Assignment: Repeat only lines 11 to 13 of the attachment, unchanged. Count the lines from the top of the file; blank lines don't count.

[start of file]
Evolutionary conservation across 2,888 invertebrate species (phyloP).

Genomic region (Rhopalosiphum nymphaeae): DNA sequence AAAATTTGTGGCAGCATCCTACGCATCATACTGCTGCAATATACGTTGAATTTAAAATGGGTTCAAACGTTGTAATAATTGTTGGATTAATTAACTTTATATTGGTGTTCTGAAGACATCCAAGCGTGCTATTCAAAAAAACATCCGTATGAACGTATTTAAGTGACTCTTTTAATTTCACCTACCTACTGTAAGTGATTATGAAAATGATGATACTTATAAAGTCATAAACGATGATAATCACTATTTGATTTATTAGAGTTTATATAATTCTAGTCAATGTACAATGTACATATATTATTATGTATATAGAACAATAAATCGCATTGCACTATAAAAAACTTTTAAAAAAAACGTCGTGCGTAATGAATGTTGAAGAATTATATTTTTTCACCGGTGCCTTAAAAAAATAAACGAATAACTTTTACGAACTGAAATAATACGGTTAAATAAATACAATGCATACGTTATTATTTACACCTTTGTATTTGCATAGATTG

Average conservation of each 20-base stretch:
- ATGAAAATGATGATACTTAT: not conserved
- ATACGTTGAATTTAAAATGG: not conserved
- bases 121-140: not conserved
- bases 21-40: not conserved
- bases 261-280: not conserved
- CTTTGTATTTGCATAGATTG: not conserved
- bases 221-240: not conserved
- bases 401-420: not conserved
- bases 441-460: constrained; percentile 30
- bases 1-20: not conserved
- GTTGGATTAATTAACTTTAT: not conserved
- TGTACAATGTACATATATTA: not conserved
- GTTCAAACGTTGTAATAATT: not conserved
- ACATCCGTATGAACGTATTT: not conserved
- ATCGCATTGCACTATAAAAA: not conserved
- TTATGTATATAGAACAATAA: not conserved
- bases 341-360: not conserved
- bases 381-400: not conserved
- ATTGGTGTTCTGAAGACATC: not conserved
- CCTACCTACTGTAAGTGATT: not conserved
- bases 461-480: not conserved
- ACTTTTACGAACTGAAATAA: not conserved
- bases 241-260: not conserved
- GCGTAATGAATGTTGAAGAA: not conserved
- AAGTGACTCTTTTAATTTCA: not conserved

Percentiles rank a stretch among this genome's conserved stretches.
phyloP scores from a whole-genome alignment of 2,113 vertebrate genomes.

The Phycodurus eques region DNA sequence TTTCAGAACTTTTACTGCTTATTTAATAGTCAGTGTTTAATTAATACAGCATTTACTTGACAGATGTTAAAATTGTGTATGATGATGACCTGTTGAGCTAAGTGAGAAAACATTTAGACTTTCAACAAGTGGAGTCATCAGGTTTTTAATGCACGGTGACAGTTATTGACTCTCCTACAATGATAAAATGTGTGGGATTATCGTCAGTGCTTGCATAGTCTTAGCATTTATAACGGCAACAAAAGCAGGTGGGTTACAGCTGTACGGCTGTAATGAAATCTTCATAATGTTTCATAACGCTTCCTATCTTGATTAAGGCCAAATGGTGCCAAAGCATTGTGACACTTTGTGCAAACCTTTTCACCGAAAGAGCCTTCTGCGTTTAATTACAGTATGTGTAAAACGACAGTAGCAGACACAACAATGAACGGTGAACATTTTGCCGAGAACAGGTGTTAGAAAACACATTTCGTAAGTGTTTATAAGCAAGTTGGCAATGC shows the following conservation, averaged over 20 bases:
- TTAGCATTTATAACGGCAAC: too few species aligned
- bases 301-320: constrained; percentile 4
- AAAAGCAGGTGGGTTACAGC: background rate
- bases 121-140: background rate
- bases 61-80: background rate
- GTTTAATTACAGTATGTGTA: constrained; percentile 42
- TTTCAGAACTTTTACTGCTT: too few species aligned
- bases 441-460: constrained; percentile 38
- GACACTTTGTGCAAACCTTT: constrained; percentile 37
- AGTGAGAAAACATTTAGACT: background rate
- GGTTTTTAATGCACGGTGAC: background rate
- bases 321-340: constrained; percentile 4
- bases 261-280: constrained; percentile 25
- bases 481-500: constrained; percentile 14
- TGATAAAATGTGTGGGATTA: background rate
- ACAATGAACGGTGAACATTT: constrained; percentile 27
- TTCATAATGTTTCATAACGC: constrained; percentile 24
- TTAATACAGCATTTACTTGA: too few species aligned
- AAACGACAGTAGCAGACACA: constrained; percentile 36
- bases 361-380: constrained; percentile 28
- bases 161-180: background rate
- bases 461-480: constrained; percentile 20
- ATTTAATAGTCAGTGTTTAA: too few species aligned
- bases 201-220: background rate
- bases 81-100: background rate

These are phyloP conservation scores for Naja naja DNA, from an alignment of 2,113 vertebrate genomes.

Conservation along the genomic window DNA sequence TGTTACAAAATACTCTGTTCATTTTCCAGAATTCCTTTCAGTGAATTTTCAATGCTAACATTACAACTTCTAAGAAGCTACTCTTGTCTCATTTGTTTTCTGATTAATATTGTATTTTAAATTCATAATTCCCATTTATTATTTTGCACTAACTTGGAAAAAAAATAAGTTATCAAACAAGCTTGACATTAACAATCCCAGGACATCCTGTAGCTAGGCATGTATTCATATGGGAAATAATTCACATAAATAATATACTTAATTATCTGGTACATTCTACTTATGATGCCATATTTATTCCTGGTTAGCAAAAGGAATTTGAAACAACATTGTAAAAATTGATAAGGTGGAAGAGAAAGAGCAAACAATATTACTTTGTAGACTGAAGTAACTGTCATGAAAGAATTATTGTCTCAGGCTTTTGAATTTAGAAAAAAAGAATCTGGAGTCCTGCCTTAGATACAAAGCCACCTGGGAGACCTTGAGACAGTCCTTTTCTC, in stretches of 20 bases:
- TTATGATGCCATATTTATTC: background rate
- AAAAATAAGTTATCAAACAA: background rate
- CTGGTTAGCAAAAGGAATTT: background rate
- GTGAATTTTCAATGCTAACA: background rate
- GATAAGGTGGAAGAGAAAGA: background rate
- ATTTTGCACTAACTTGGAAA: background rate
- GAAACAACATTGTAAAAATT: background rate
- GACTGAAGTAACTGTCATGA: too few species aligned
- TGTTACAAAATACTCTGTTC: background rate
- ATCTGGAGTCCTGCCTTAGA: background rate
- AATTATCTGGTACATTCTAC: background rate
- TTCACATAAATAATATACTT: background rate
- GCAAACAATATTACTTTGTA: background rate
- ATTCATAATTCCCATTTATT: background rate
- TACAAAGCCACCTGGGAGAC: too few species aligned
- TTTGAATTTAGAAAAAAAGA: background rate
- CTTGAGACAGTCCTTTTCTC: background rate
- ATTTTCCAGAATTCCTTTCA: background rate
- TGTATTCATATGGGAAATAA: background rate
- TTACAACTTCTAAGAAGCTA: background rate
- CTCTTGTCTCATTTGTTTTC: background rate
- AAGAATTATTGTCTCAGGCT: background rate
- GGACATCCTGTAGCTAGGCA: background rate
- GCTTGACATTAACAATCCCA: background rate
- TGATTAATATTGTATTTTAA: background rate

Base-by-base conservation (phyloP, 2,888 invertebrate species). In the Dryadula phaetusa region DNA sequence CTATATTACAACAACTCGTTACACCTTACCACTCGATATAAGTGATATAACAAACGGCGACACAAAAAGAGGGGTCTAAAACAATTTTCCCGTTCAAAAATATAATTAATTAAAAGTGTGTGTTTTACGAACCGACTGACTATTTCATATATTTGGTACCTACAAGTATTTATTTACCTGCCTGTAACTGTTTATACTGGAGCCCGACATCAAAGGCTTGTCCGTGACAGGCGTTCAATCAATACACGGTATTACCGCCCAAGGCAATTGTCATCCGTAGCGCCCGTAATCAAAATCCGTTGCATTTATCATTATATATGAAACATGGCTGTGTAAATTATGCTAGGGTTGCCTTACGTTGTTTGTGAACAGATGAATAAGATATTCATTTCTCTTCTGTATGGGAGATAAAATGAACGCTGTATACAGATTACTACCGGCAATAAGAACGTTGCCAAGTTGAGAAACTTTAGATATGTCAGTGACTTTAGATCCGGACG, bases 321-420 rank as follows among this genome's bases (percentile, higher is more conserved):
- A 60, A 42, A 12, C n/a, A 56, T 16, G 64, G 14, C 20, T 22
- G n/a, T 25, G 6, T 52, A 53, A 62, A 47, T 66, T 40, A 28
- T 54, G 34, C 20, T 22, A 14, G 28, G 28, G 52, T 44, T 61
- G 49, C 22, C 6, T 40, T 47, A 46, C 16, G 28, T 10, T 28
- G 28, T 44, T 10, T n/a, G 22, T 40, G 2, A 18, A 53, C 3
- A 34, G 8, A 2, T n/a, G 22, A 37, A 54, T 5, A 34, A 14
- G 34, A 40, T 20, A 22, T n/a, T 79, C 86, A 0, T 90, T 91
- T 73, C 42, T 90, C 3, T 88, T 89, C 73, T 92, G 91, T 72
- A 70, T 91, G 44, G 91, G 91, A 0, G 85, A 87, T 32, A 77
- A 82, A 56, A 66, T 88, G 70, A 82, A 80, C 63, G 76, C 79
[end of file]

- bases 401-420: not conserved
- bases 441-460: constrained; percentile 30
- bases 1-20: not conserved